The requirement to reduce your speed to 20 kilometres when passing a stationary school bus has been extended to 20 seconds before and after it stops if it’s displaying a flashing sign.
Calculating 20 seconds before the bus stopped would be more than a little difficult without a sign to signal it.
Rural Women are pleased with this decision and wants the government to take the next step and approve an active school bus sign that includes the 20 km/h limit.
“Our research shows that many New Zealand drivers, as well as tourists, are unaware of the 20kmh limit and are failing to slow down, making our children very vulnerable, especially on rural roads where there are no footpaths,” says RWNZ health spokesperson, Kerry Maw.
Current approved school bus signs include one of children crossing with flashing ‘wig wag’ lights, but there is no approved sign that includes the 20kmh speed limit.
Rural Women New Zealand has worked extensively with traffic engineering researchers who have developed an active 20kmh school bus sign, but the sign awaits approval from the NZ Transport Agency.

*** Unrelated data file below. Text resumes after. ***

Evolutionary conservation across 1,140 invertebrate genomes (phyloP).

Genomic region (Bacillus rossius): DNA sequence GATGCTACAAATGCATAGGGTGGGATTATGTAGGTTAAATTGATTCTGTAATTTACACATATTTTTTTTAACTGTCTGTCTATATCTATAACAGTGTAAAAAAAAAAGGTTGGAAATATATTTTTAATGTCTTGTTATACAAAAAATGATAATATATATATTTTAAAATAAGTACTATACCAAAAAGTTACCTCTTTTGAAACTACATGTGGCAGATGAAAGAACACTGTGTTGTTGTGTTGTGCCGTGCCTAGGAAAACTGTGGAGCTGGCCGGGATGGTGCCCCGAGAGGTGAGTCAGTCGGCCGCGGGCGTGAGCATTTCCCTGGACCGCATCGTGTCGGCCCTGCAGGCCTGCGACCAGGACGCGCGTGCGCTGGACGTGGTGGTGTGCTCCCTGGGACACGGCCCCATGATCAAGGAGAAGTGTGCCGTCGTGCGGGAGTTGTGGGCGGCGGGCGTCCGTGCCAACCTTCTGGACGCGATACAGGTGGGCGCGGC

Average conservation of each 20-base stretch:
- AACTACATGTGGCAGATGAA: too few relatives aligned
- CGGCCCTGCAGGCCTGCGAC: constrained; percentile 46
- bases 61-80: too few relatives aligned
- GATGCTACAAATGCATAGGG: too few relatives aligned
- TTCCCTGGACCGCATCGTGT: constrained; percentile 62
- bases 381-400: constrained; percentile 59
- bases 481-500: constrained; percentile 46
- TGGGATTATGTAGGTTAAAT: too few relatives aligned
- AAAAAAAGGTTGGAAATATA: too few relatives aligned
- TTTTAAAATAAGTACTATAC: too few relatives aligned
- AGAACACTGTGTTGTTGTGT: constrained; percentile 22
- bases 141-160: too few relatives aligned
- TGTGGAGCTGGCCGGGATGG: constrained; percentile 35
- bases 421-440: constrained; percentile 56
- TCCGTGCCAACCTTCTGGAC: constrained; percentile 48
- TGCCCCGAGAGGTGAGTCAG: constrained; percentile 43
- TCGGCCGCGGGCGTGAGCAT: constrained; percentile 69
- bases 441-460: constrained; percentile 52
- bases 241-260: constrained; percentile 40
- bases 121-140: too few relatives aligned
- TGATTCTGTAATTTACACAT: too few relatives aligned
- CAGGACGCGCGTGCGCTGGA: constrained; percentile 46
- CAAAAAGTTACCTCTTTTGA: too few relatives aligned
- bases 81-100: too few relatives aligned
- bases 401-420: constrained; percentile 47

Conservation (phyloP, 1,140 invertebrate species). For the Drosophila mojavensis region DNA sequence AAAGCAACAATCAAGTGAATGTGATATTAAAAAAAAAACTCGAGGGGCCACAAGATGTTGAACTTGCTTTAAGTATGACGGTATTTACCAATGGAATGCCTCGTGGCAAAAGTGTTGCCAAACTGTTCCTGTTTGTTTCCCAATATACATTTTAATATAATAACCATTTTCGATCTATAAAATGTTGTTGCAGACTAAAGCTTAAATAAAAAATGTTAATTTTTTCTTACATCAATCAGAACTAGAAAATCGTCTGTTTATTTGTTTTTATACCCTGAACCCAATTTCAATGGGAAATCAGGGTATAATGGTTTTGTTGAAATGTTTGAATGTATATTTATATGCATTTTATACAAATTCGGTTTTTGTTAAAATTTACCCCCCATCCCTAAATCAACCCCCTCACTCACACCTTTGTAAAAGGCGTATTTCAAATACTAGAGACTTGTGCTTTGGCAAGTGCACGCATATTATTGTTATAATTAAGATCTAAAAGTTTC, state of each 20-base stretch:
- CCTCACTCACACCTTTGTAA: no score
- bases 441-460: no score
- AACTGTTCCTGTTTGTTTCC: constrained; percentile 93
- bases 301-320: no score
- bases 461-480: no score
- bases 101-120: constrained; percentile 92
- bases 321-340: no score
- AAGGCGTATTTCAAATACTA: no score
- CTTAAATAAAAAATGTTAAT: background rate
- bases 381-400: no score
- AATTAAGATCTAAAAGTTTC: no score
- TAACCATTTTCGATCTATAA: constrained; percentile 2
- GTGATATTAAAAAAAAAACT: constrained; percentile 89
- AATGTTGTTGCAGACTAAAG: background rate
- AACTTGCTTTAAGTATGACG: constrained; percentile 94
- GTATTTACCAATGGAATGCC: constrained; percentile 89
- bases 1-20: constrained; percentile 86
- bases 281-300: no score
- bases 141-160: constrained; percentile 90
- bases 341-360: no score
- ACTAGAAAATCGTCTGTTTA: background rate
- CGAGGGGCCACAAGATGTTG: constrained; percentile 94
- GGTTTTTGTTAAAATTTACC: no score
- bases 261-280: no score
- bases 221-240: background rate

Testing of the prototype sign has shown it to be very effective in slowing drivers. Overseas research also supports the use of clear speed limit signage.
Rural communities have begun to raise funds for active 20kmh signs for their local school buses, and keenly await their approval and production.
“The number of children killed and injured after getting off school buses has not improved for 30 years, and behind every statistic is a devastated family,” says Mrs Maw.
“It is time we focused on every possible solution to ensure our school children are kept safe.”
The 20 km/h limit rule isn’t well understood and it’s not always easy to recognise a school bus when you’re travelling at open road speeds.
The requirement to have active signs warning of the limit would make it much easier to see the buses and make it much clearer to drivers that they have to slow down.